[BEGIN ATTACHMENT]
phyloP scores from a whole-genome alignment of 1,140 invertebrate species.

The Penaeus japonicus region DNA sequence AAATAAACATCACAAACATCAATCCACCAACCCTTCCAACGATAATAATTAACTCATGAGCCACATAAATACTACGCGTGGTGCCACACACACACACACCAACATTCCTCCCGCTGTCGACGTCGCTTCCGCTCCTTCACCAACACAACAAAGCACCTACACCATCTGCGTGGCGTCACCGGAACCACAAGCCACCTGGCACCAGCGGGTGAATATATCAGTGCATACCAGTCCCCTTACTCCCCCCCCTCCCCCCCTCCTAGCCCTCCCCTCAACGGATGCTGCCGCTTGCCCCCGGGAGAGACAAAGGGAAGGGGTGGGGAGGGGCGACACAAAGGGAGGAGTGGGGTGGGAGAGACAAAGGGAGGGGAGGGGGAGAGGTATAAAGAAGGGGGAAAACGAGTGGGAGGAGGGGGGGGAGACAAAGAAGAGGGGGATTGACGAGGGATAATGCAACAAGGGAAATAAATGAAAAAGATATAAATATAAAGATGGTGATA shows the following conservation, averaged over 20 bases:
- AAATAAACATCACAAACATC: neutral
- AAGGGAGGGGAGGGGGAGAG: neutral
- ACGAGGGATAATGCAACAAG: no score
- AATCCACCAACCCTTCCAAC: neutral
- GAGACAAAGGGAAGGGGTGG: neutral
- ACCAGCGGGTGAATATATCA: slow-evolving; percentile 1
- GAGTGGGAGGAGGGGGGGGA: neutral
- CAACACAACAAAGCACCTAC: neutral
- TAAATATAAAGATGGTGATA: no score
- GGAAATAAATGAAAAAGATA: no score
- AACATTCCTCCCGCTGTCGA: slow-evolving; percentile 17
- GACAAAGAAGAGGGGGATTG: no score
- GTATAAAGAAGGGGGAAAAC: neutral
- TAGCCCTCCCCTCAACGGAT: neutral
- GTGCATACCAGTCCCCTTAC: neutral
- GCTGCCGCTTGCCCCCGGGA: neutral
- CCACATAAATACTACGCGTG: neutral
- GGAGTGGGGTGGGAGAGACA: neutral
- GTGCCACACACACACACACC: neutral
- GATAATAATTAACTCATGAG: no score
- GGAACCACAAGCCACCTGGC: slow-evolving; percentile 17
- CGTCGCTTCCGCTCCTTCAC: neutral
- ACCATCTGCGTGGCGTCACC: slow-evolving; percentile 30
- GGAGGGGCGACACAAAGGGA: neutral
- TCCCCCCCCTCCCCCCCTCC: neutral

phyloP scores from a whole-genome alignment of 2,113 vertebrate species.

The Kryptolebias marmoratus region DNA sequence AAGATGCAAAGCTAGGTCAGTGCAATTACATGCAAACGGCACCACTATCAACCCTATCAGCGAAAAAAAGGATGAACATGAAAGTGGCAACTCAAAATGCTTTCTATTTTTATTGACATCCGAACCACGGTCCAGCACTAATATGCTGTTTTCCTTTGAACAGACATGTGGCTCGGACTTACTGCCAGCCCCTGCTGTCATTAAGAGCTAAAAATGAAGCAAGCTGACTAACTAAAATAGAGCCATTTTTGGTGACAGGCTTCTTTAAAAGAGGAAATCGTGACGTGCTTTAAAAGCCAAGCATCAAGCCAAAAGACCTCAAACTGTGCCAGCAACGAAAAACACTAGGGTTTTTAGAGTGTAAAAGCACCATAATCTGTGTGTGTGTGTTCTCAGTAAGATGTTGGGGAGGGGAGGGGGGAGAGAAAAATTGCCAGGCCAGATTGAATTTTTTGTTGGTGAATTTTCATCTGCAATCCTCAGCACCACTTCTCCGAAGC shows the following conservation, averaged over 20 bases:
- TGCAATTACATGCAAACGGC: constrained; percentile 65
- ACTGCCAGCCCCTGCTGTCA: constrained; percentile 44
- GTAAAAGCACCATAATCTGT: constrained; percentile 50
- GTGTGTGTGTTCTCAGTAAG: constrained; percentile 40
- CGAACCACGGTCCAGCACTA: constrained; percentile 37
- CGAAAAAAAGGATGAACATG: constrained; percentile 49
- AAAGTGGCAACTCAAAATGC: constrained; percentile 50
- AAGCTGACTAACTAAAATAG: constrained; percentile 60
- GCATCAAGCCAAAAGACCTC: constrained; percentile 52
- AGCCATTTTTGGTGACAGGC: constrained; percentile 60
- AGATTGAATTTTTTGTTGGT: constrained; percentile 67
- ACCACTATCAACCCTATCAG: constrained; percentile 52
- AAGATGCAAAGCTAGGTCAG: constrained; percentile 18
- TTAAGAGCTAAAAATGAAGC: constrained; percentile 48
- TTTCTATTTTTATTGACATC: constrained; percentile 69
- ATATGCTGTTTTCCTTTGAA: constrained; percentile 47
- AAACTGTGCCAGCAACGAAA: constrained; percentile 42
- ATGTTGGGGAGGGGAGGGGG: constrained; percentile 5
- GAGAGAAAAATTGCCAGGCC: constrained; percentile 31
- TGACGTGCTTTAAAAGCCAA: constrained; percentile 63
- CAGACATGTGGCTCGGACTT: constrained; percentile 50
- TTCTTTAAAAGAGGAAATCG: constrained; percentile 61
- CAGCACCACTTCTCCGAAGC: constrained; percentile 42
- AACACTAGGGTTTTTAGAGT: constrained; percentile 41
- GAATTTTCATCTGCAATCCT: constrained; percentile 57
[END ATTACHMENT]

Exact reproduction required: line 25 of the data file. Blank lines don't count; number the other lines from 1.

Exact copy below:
- ACCATCTGCGTGGCGTCACC: slow-evolving; percentile 30